It’s not exactly a Buddhist movie, but Hector does spend some time with monks in a Monastery, and the film’s overall meaning aligns with some Buddhist beliefs.
11. The Civilization of Maxwell Bright (2005)
The Civilization of Maxwell Bright starts with a Zen saying that the true Buddhist will gladly jump into hell in order to save another human being. It tells the story of a mentally unstable man who gets a mail-order bride. This is a wonderful movie with a profound message, and it’ll blow your mind and leave you speechless if you stick with it.
After a series of terrible relationships, misogynist Maxwell Bright is fed with dating American women. He receives a mail-order bride from China. She appears as subservient as advertised, but soon he finds that she’s much more than just a typical housewife. She’s a former Buddhist nun, and her inner peace starts to affect him. The movie follows Maxwell Bright as his life takes a turn and he tries to free himself.
12. Seven Years in Tibet (1997)
Seven Years in Tibet is a biographical movie based on mountaineer Heinrich Harrer’s book of the same name. It’s a beautiful blend of fact and fiction. The cinematography and landscape perfectly match the mood of the movie.
In 1938, Austrian Heinrich Harrer leaves behind his pregnant wife to climb Nanga Parbat in British India. World War 2 breaks out, and the mountaineers are arrested. He manages to escape with a fellow mountaineer, Peter, and they make their way to a Forbidden city in Tibet. Peter marries a tailor, Pema, while Heinrich befriends the young Dalai Lama.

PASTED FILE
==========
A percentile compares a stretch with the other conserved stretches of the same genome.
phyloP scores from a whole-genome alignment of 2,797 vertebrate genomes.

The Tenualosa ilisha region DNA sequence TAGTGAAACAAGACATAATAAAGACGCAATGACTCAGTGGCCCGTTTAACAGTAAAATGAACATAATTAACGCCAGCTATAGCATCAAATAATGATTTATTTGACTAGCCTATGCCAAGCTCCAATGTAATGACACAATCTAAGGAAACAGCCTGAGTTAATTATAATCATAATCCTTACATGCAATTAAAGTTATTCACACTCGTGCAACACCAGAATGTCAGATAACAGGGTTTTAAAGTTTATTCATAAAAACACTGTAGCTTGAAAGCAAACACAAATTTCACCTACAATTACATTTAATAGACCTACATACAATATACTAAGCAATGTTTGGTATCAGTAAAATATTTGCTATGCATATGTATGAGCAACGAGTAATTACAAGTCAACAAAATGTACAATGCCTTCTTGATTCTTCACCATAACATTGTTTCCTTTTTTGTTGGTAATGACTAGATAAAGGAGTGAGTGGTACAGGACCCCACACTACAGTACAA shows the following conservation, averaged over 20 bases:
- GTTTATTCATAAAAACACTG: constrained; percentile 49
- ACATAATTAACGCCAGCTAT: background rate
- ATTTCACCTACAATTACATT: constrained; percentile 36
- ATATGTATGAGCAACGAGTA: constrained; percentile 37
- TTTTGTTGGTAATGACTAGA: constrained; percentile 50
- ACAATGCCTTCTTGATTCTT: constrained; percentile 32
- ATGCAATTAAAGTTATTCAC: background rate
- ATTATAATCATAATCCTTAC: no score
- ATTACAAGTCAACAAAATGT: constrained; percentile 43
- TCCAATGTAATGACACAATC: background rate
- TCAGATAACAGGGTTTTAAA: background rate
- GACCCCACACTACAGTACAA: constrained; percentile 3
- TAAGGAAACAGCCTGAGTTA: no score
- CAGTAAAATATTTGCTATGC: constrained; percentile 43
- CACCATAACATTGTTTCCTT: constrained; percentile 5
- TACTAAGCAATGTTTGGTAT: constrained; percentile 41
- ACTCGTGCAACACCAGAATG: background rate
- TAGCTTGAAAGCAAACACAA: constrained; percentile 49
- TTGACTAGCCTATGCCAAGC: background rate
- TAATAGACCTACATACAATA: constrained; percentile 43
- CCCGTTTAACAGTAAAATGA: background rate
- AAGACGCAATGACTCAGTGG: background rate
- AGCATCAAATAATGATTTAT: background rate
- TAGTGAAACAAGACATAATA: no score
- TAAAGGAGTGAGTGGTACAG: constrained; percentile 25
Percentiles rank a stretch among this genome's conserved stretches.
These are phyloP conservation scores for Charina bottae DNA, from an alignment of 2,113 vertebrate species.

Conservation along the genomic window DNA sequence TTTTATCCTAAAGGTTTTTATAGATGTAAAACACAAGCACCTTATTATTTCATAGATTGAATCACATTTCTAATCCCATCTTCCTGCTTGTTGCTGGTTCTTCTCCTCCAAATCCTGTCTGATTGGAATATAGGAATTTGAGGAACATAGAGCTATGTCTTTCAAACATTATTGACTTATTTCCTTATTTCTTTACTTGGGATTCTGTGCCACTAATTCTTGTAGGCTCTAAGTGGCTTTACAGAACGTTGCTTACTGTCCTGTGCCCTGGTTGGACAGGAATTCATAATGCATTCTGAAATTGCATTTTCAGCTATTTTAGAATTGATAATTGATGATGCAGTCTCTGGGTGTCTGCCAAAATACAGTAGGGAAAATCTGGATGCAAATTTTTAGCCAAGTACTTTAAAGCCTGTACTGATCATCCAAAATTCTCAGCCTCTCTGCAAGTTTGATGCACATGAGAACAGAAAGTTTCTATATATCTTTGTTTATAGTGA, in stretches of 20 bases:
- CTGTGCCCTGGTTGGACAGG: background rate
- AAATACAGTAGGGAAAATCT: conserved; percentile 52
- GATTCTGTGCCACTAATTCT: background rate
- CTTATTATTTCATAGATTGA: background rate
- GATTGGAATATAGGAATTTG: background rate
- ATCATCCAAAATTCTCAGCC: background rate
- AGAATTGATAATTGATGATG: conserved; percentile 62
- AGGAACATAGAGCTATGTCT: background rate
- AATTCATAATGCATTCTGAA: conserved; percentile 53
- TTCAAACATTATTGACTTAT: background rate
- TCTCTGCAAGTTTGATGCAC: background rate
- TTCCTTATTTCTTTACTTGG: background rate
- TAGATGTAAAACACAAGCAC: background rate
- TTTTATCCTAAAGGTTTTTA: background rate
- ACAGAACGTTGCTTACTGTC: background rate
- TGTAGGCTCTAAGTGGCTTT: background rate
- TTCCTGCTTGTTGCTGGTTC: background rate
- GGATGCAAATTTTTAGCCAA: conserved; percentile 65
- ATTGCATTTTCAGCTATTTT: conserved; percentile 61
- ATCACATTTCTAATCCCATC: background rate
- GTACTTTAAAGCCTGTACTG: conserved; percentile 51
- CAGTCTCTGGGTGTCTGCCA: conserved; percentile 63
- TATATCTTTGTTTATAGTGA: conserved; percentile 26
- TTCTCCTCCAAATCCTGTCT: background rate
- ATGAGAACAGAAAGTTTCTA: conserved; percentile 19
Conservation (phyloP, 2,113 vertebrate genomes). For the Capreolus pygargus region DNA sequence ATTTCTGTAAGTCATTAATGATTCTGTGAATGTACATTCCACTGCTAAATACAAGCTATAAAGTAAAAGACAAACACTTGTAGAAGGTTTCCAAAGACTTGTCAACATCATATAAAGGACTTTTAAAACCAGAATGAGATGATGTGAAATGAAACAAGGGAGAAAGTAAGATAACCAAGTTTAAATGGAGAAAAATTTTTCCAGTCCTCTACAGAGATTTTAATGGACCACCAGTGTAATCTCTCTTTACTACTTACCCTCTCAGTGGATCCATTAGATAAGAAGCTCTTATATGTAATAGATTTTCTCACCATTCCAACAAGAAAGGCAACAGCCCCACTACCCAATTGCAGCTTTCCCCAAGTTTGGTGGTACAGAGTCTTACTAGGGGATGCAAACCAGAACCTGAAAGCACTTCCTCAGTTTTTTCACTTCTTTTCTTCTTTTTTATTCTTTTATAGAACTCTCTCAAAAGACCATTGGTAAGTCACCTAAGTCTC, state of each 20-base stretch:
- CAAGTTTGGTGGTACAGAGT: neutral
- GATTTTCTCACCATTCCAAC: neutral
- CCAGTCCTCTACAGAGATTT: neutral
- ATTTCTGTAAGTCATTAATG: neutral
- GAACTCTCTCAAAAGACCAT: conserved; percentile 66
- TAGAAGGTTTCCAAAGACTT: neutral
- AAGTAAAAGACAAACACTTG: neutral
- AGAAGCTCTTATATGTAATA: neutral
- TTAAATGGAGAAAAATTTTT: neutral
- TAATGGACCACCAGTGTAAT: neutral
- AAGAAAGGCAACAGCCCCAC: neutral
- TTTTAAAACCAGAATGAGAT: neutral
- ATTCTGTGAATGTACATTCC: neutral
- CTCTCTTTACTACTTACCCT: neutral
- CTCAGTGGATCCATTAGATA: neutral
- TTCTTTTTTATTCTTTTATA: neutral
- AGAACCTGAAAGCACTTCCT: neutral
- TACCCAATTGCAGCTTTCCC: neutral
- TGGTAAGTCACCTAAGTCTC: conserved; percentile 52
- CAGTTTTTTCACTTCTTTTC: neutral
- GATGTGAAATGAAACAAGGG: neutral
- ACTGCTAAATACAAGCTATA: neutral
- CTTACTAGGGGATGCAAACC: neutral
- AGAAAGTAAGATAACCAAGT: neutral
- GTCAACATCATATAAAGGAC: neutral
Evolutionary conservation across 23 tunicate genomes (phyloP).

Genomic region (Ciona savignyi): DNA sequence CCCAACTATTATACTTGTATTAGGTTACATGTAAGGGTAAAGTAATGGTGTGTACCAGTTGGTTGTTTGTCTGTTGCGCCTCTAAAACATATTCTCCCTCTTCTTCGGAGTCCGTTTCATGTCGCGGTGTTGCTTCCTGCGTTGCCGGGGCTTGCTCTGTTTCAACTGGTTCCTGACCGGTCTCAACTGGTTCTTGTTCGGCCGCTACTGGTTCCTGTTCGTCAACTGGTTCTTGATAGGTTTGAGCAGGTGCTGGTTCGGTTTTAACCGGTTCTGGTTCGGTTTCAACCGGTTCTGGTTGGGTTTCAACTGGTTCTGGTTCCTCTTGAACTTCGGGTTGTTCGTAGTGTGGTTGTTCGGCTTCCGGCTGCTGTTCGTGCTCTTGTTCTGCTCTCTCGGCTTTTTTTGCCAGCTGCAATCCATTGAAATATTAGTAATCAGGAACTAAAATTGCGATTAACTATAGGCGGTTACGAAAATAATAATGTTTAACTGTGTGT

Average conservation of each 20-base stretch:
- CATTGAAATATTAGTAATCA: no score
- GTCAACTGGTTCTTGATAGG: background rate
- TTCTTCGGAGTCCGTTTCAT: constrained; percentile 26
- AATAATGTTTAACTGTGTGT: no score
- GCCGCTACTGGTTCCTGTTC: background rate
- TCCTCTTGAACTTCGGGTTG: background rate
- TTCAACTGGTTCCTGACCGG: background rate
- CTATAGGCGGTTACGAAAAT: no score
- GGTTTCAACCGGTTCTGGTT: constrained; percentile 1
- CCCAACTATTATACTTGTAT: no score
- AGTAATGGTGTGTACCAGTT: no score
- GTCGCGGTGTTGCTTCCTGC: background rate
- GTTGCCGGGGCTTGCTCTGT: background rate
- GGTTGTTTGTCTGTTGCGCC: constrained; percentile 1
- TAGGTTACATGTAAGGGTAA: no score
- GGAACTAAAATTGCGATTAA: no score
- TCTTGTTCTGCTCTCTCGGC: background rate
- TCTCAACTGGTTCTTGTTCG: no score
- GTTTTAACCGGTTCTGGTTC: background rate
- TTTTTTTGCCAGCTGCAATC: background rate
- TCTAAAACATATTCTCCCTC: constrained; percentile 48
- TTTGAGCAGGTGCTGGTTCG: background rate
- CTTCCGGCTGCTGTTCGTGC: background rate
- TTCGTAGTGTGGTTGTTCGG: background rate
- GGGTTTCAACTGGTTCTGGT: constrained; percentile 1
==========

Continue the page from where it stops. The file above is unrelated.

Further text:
The movie tells the story of the friendship between the Dalai Lama and Heinrich, and what happens when China invades Tibet.
13. Little Buddha
Lama Norbu sets out to search for a child who is a reincarnation of his teacher, Lama Dorje. His search leads him and his fellow monks to young Jesse (son of an architect), Raju (a ragamuffin from Kathmandu), and Gita (an upper-class Indian girl). Together, they journey back to Bhutan where the three children must undergo a test to find out who is the true reincarnation of Lama Dorje.
Along with this, the film also tells the story of Siddhartha Gautama, who turned his back on his comfortable life and embarked on a journey to find the solution to the problem of universal suffering.
To learn is to change. The path of enlightenment is in the middle way. It is the line between all opposite extremes.
Siddhartha Gautama (The Buddha)
14. Enlightenment Guaranteed
This is an excellent low-budget movie that’s funny and serious at the same time. If you know the basics of Buddhism, you’ll appreciate this film even more.
Two German brothers, Gustav and Uwe travel to a Buddhist monastery in Japan to seek answers to their lives problems. Uwe’s wife has left him, and Gustav has internal troubles of his own. They board the plane to Japan, and the adventure begins.
The two brothers share their problems with the Buddhist monk, and they gain fresh perspectives on life. The movie gives us some insight into Buddhist philosophy and practice.
Some of these movies are slow-paced or intense, so take your time, and immerse yourself in their world. While others aren’t that serious and may not be centered around Buddhism, I’ve included them because their overall meaning aligns with Buddhist principles in some way.
My favorites are Samsara and Spring, Summer, Fall, Winter…, and Spring. They’re based on a similar theme and contain a deep spiritual message. I’ve watched both movies several times and thoroughly enjoyed them. I also very much like Why Has Bodhi Dharma Left for the East.
I hope you found some helpful movie recommendations in this article. If you think I’ve missed any movies, be sure to comment on them down below. I would love to check them out!